Radiomics in brain tumors fits within a larger effort to investigate the links between quantitative imaging and cellular and molecular properties of complex diseases. Radiomics is an essential component in representing medical images (eg, CT, MRI, and PET) as data and linking them in mathematic models to molecular data (eg, DNA or RNA sequencing). This field has been coined radiogenomics, or imaging genomics, and has been the central focus of our work, as we are working toward an eventual multiscale model of complex diseases. Radiogenomics as a novel discipline brings together data from multiple scales for studying complex diseases. We have been working on this topic since 2010, studying several cancer types such as lung cancer,1-3 glioblastoma,4,5 and hepatocellular carcinoma.6,7
Radiogenomics/imaging genomics can result in noninvasive biomarkers that can be used to guide treatment. Radiomics has shown its potential through its ability to predict clinical outcomes (ie, prognosis) and actionable molecular properties of tumors (eg, the activity of epidermal growth factor receptor [EGFR], a major drug target in many cancers). In addition, radiomics maps—multivariate links between image features and drug targets’ activity—provide networks of associations between image phenotypes and potential treatment. For example, we have shown how quantitative image features can be mapped to metagenes for patients with lung cancer,1 we have defined 3 imaging subtypes of adult brain tumors with implications for targeted treatment,5 and we have shown how EGFR mutation status can be predicted from lung CT images.2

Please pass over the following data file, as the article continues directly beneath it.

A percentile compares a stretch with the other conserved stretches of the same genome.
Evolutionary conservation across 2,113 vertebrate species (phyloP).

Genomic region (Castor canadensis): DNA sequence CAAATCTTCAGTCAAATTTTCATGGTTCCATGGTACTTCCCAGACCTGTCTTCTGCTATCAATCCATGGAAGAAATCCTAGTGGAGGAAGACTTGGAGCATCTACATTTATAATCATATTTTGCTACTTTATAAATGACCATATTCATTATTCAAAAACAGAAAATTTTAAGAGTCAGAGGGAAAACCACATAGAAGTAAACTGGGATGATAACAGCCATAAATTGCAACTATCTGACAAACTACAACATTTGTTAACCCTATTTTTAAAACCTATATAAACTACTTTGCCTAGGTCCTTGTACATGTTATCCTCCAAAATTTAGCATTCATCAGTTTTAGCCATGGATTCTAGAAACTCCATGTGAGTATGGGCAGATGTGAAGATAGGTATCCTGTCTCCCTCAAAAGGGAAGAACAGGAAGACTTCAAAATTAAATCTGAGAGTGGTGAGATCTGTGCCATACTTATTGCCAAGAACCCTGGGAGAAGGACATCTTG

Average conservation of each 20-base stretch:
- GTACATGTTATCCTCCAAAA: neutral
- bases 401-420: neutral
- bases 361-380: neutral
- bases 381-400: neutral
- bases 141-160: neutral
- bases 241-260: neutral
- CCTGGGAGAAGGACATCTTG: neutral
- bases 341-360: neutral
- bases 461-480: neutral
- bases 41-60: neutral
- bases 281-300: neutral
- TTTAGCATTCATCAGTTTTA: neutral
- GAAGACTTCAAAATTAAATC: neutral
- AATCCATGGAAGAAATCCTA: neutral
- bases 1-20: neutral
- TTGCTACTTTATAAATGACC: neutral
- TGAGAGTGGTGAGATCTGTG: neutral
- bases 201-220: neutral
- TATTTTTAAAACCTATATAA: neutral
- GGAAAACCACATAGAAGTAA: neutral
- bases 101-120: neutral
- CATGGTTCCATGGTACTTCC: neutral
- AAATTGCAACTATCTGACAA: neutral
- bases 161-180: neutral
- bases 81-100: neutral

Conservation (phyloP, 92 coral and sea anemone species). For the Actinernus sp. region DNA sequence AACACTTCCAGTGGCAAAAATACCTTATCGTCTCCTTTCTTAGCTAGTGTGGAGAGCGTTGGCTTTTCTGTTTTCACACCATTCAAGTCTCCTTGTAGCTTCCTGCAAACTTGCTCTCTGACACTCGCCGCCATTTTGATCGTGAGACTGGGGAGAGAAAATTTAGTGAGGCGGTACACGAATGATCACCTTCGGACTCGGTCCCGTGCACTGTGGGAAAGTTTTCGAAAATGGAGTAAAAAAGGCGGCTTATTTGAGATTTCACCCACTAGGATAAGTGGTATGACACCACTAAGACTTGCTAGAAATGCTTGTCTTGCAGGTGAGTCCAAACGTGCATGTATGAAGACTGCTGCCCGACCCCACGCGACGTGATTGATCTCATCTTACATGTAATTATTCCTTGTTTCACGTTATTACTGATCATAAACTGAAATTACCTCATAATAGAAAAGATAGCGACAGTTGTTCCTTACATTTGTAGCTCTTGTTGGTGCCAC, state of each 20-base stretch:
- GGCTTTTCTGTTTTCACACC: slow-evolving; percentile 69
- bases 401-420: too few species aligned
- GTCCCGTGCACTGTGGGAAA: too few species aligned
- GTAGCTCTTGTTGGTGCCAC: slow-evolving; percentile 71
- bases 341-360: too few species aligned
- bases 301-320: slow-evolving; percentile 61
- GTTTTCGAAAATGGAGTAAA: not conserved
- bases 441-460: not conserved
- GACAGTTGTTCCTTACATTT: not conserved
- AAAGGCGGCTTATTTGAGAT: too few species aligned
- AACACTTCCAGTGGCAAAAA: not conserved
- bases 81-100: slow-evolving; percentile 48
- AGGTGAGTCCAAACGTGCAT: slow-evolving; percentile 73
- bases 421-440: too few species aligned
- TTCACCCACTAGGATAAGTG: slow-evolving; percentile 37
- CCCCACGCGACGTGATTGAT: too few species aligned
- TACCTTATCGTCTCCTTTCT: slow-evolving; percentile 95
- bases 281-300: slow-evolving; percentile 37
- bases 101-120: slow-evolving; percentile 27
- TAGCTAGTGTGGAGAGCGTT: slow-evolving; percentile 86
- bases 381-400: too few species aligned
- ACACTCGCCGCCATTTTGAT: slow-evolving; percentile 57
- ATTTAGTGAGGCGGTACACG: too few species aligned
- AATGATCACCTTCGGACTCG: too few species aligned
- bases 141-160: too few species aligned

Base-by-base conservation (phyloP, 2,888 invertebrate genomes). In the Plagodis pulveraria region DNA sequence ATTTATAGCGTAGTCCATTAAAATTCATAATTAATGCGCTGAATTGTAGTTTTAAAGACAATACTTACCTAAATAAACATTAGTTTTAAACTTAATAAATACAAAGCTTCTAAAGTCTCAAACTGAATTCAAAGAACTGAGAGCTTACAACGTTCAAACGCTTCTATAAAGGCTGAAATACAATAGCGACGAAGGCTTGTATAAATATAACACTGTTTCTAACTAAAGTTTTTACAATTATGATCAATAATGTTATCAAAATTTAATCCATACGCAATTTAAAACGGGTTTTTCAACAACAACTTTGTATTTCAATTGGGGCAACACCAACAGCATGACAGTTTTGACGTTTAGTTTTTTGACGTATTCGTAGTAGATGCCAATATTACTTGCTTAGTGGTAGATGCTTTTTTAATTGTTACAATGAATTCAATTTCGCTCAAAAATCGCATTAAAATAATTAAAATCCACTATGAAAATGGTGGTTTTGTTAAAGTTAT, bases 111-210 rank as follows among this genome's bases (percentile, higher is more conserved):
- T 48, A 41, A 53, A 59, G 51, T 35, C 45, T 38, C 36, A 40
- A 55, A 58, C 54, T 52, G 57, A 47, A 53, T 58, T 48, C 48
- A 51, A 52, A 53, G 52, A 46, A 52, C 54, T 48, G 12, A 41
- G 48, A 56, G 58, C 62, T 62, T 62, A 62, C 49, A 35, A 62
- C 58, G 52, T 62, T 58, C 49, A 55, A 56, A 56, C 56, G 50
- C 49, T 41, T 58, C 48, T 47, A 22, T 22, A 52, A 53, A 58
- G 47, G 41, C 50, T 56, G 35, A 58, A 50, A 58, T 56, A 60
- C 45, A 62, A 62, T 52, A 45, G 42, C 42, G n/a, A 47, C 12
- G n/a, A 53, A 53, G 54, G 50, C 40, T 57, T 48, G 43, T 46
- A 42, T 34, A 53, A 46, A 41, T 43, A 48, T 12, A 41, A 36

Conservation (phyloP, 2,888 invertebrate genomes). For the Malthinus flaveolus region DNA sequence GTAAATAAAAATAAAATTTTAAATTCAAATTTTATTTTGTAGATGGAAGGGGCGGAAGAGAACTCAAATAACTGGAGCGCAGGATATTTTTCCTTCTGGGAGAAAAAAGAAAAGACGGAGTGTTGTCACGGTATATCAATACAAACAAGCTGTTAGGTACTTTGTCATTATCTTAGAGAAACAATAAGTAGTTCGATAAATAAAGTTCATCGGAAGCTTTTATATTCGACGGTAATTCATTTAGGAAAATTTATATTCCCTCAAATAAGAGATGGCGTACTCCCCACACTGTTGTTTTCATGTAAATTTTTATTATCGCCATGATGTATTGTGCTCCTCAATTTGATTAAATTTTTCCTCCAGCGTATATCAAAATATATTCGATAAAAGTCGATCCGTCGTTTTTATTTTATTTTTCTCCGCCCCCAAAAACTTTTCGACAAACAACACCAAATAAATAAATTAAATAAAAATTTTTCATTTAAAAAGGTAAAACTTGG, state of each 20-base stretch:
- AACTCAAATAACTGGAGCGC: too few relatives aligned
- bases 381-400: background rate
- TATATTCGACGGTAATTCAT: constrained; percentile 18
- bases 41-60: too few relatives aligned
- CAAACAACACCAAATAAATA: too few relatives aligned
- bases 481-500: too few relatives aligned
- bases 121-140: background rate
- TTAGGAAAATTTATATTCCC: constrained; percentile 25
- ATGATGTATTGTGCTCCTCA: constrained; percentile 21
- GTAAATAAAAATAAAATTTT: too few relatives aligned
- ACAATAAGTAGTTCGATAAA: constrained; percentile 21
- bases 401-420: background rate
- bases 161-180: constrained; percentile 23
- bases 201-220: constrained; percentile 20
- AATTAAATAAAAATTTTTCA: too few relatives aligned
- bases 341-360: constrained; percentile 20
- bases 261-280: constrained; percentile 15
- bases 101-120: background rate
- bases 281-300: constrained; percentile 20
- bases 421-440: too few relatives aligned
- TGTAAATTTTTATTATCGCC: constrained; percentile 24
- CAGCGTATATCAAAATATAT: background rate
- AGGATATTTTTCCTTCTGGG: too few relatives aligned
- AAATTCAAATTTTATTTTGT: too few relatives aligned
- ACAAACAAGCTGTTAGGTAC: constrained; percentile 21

Our current research focus is directed toward radiogenomics/imaging genomics, which expands the radiomics field by integrating the molecular makeup of a patient into the model. We are applying this research to several additional tumor types, such as medulloblastoma and head and neck squamous cell carcinoma. For medulloblastomas, we have new results showing that we can predict molecular subtypes using MRI features; we show that we can predict the sonic hedgehog group with AUC = 0.79. For head and neck squamous cell carcinomas, we have discovered 5 novel molecular subtypes using epigenomics analysis, and now we have preliminary results to show that, using CT image features, we can predict these subtypes using noninvasive biomarkers. This means that our work can be more rapidly translated to clinical environments and be used to determine treatment.